Civil Engineering

We see bridges, buildings and highways on a daily basis, but have you ever wondered how these structures are designed and built? These civil engineering articles help explain this very question.

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The Kola Superdeep Borehole is the deepest man-made hole on Earth. It's so deep, locals swear you can hear the screams of souls tortured in hell. Why did the Russians dig this deep, and why did they stop?

By Jennifer Walker-Journey

Bridges connect people and places, with inspired engineering and views that can't be beat. Here are the 10 longest in the world.

By Laurie L. Dove

Before 1933, getting around London on the massively confusing Tube system was a nightmare. That's when draftsman Harry Beck stepped in and revolutionized map design.

By Patrick J. Kiger


Saudi Arabia's proposal to build a 106-mile-long, self-sufficient, road- and car-free, one-building city would make it the first of its kind in the world.

By Laurie L. Dove

It's been some 15 years in the making and is still under construction. What's the real story behind the Jeddah Tower's delay?

By Dave Roos

Drinking fountains have faced a challenge from bottled water, but they seem to be making a comeback. By the way, we throw away over 60 million PET water bottles every day in the U.S. alone.

By Patrick J. Kiger

Smart traffic lights monitor traffic and continuously adjust their timing to improve flow, and can even help disabled or elderly pedestrians navigate crosswalks. Could they be a solution to the problems of traffic stress and road rage?

By Patrick J. Kiger


The Senate just crossed a hurdle to get a bipartisan infrastructure bill signed. It could pay for new roads, bridges and other installations that a country needs to function. But why is infrastructure so notoriously hard to fund in America anyway?

By Patrick J. Kiger

The designer of New York's Central Park believed that public parks were 'democratic spaces' belonging to all citizens, and aren't we glad he did?

By Wendy Bowman

PROTEUS, the underwater research station and habitat, is being designed to address medical discoveries, food sustainability and the impact of climate change. Plus, it's really cool looking.

By Michelle Konstantinovsky

Back in the 1930s, folks realized they needed a better way to cross the Golden Gate Strait between San Francisco and the Marin Headlands than by boat. Over eighty years later, the Golden Gate Bridge is the city's most prominent landmark.

By Michelle Konstantinovsky


The name bestowed on a road depends on its size and function. And it's not just up to your neighborhood's developer either.

By Melanie Radzicki McManus

The London borough of Islington plans to harness the excess heat of the London Underground to hike up the heat to nearby homes and businesses.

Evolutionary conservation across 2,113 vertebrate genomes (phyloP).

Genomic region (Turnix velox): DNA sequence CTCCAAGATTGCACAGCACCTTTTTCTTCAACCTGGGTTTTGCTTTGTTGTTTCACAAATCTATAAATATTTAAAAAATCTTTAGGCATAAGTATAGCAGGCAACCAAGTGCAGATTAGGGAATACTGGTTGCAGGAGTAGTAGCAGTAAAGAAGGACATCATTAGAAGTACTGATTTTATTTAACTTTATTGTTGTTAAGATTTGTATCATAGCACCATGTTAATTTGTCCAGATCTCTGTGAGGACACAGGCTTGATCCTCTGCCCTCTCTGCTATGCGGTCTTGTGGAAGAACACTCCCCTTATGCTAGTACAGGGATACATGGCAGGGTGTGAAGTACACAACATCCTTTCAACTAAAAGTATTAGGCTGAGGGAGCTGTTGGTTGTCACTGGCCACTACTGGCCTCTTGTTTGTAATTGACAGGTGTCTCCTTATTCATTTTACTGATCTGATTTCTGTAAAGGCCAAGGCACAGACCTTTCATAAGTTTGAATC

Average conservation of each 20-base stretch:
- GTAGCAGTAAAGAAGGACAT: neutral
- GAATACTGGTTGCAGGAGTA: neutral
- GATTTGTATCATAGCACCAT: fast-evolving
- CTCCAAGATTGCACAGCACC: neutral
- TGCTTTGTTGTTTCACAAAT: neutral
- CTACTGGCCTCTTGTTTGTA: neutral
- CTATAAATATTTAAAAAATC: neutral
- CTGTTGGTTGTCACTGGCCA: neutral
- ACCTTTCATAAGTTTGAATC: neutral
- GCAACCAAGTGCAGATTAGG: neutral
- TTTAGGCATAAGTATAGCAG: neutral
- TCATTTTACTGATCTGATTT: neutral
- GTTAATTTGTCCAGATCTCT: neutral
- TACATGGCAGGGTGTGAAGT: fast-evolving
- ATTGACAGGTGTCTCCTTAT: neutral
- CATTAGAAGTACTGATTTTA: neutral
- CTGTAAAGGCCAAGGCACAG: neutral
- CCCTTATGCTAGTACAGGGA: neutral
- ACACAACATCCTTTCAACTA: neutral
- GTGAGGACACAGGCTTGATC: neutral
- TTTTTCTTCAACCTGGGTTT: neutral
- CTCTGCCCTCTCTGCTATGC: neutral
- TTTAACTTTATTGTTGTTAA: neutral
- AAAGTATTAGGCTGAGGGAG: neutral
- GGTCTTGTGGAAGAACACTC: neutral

By Tara Yarlagadda

Bordeaux's famed and beautiful reflecting pool will have you snapping photographs and feeling like you're walking on water.

By Carrie Whitney, Ph.D.

The Japanese inventor's textured ground surface indicators to assist pedestrians at traffic crossings.

By Michelle Konstantinovsky


There's a mysterious tower in Texas that strongly resembles Nikola Tesla's Wardenclyffe Tower. Its constructors say they're testing some new forms of electromagnetic waves. But is something else going on?

By Nathan Chandler

These days, you can do a lot more at a transit hub than simply catch a train or a bus.

By Patrick J. Kiger

City workers have pulled 46 tons of the colorful beads from New Orleans' clogged catch basins, mostly from a five-block stretch along St. Charles Avenue.

By John Perritano

Defensive design is becoming increasingly important in cities around the world.

By Patrick J. Kiger


You might be surprised to learn that the twists and turns of streets in the suburbs date all the way to the Industrial Revolution.

By Adina Solomon

Is honesty the best policy? New York subway delays have been couched in mystery for years, but the MTA is now dishing out hard truths about why trains are running behind.

By Jesslyn Shields

What is it about this state that makes it so dangerous for those on two feet? A few things, it turns out.

By Chris Opfer

Roundabouts aren't all that complicated, but they're still relatively rare in the U.S., especially when compared with France.

By Clint Pumphrey


What if you bought a multimillion-dollar luxury apartment, only to find out it was slowly sinking?

By Kate Kershner

What do you do when you're out of land but want to expand an airport? Try building on water.

By Jonathan Strickland